Wednesday, 10 June 2015

An Unexpected Tangent

Image "smile" by K.L.
Today I received a text message from my son which led to an unexpected diversion in my writing. He sent:

I have a project for you. I'm making a poetry anthology in English class and I'm supposed to include 4 poems from other people, whether it be from online or from someone I know. I was wondering you and your great grasp of the English language could right a poem for me. The theme is cities if you're interested.

Now I first had to put aside any desire to correct my son's grammar (it being a text message, I made an allowance). Then I had to chuckle at the thought that his assignment meant a "project for [me]". Smiling, I took about ten seconds or so and, using my "great grasp of the English language", I concocted this little gem:

They scurry here,
They scurry there,
They scurry, scurry

They go up high,
They go down low,
There is no telling
Where else they go.

The sky above them,
It is so dense;
To live in smog
Just makes no sense.

And with no earth
Beneath their feet,
They look so lost
So incomplete.

For those lost ones
We must take pity.
It's not their fault
They're in the City.

Not a literary classic by any means, but it's silliness brings a smile to my face.

And it feels so good to be able to smile

Monday, 8 June 2015

My Cry for Help

Image "Help!" by Lydia
Let me be clear, my suicide attempt was not a cry for help. It was a surrender, a complete abdication of my will to live.

My cry for help came on September 3, 2014. It came after.

I knew that my life was being saved on September 2; however, my brain, addled by the effects of the drugs I'd taken, denied me the ability to fully comprehend what this meant. In retrospect, this created a wonderfully serendipitous mental silence. The incessant negativity of my inner voice was stilled giving my battered psyche the opportunity to rest that had been denied for so long.

For hours, I drifted in and out of consciousness, steeped in the stimulus, the life, of the emergency room, gifted with this stillness of mind. The seeds of hope and of the will to live took root and, when the effect of the drugs wore off in the wee hours of September 3, my thoughts had clarity, a clarity grown from the strength within these seeds, the strength that The Black had sought to suffocate.

This brought its own terror: after trying so determinedly to kill myself, how do I now face life?

That is when I cried out for help.

Wednesday, 3 June 2015

The End Is The Beginning

Image "Urban Hope" by
September 2, 2014, is the day when the rest of my life began. I didn't expect this. I expected it to be the day on which I died.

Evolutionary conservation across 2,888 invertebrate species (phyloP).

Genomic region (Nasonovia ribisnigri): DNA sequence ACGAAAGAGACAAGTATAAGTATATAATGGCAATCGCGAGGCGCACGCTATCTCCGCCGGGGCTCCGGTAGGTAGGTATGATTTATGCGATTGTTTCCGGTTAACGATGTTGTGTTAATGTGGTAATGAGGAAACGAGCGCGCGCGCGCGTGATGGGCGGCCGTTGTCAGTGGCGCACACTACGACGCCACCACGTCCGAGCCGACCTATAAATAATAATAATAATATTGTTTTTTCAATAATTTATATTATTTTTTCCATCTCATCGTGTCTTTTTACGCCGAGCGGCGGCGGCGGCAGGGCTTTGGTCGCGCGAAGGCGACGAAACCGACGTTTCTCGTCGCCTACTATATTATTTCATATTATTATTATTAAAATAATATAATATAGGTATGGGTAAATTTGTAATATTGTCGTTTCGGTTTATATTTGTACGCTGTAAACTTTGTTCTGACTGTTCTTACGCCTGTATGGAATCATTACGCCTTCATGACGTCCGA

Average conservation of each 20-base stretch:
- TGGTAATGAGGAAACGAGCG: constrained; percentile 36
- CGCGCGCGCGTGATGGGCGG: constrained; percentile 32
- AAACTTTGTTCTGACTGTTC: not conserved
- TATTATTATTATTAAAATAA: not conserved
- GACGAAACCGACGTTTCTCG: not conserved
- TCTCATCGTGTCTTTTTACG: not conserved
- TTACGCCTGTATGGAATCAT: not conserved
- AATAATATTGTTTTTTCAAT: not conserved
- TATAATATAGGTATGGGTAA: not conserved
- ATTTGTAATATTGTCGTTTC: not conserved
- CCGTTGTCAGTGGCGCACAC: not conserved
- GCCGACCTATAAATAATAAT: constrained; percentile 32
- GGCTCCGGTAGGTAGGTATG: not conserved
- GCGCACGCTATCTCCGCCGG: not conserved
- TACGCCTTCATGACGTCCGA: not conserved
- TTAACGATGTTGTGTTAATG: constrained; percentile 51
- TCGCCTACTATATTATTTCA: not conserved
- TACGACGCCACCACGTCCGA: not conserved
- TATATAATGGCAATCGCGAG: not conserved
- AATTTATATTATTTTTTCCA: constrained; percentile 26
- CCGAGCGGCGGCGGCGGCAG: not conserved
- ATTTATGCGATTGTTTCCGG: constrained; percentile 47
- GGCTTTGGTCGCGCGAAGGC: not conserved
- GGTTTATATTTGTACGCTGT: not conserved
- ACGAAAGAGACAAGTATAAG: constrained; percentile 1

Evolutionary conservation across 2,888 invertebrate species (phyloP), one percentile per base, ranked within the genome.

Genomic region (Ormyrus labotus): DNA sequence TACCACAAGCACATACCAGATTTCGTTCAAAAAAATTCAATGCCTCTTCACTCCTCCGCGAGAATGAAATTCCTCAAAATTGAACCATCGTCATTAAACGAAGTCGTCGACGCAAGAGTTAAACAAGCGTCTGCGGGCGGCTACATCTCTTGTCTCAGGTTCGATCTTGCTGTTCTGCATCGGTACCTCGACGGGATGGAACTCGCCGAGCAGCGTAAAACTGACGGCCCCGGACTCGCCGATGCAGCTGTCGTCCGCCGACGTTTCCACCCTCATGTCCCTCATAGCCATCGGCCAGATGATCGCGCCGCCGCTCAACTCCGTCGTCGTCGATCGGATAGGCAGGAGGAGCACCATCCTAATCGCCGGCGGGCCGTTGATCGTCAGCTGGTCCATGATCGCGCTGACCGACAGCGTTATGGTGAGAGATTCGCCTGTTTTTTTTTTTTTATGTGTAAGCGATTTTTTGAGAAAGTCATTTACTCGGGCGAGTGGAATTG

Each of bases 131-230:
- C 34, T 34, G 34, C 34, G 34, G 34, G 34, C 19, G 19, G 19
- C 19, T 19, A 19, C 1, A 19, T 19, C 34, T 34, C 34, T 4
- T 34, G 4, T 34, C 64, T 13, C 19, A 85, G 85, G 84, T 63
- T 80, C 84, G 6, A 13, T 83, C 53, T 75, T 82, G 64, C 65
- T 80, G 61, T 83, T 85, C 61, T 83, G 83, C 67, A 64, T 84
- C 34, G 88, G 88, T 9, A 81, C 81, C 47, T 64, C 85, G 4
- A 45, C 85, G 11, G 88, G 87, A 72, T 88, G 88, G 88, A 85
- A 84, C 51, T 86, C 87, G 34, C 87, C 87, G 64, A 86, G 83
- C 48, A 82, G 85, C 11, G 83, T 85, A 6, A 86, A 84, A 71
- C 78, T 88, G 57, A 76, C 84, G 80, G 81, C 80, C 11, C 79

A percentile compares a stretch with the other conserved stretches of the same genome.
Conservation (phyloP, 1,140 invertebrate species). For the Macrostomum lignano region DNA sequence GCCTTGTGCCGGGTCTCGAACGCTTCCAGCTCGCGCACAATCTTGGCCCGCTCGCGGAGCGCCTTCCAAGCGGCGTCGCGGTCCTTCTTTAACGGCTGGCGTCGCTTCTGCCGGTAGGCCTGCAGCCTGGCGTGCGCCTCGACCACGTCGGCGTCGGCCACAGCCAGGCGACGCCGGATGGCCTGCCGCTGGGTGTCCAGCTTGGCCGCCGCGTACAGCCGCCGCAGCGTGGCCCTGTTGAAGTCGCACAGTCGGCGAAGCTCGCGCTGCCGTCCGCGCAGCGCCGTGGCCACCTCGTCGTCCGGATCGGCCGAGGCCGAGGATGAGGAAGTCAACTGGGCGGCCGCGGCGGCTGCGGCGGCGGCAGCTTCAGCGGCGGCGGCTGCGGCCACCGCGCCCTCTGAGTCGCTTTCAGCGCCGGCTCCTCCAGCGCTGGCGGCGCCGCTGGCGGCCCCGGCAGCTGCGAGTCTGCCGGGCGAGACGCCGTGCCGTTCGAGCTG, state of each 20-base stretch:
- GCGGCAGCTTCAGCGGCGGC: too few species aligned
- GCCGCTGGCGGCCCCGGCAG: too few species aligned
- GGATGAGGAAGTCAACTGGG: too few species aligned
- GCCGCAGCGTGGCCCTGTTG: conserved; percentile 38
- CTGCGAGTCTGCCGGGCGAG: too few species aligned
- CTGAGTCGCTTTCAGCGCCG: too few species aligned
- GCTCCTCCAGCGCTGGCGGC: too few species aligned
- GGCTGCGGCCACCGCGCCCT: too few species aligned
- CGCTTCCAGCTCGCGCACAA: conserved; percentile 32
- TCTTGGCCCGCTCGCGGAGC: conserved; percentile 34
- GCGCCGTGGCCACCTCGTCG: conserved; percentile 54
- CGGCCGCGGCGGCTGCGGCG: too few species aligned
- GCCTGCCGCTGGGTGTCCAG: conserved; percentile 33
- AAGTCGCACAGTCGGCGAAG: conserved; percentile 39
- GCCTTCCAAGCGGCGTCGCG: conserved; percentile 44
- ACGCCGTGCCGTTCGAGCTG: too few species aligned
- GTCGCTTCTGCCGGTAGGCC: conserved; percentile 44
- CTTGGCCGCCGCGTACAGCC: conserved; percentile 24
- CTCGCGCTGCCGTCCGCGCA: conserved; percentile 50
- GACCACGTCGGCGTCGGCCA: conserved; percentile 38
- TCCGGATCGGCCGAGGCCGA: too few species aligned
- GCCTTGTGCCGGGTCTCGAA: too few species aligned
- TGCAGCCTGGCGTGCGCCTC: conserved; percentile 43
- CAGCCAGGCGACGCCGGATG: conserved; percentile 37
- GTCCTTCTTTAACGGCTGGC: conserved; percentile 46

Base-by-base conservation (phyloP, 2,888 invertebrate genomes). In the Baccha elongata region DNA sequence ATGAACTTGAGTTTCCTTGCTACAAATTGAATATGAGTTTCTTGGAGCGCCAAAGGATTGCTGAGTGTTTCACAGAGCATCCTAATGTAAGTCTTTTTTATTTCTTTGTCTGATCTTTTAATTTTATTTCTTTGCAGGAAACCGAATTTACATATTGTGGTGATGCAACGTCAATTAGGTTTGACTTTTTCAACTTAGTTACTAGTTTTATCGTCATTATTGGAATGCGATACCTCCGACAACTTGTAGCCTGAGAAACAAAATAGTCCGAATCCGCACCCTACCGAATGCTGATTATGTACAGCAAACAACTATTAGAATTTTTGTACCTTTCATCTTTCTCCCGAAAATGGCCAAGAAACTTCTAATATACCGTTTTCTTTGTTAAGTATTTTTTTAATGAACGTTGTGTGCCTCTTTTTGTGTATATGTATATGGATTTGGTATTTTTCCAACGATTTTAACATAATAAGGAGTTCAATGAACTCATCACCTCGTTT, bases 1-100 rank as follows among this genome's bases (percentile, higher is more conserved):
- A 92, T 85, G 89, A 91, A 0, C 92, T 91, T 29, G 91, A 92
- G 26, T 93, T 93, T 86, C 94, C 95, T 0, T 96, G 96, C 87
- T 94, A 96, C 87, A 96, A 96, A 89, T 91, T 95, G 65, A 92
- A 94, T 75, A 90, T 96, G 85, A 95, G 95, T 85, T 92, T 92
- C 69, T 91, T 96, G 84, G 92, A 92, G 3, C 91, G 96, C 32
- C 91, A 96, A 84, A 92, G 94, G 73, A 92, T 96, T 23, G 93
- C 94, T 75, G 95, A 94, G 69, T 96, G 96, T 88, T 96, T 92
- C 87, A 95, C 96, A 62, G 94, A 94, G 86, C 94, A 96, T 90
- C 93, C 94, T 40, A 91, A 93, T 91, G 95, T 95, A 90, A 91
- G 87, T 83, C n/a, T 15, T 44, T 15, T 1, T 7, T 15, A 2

At some point that day, in the midst of a drug-induced haze, I sent an email to my parents asking them to make sure my son was taken care of. Typically, any email to my parents would languish for a number of days before I received a reply. But the email of September 2, 2014 was different. It was read immediately and acted upon immediately. As I slid into the oblivion I sought, my parents dropped everything they were doing and rushed to my apartment. They tried to revive me and ultimately called 911. They saved my life even though I believed it was unworthy of being saved.

The police, EMTs and hospital staff did their jobs with ruthless efficiency. They didn't care why I'd tried to kill myself. They simply did what they were trained to do and saved me from myself. They forced me to walk. They forced tubes down my throat and filled my digestive system with charcoal. Then, when I was moved from the emergency department to a room, they placed a guard at my bedside.

And something unexpected happened. At the end of all the efforts made by my parents, the police, EMTs and hospital staff, I discovered two things I'd thought forever lost: hope and a desire to live.

Image by PublicDomainPictures
I can't express how shocking this was. After months of Black, after months of suicidal thoughts, after acting to kill myself and still my pain, I saw a small flicker of light in the once suffocating gloom. In opening myself to death, in welcoming it and asking it to bring an end to my suffering, I found Life and choice.

Through their efforts to save me, my parents, and then a team of strangers, revealed to me in a most profound way that I was worthy. I can't fully convey just how startling this revelation was. My lack of worth was, to me, a given. To have this fact, this central belief, challenged so categorically was a personal paradigm shift the influence of which continues to this day.

My journey of recovery had begun.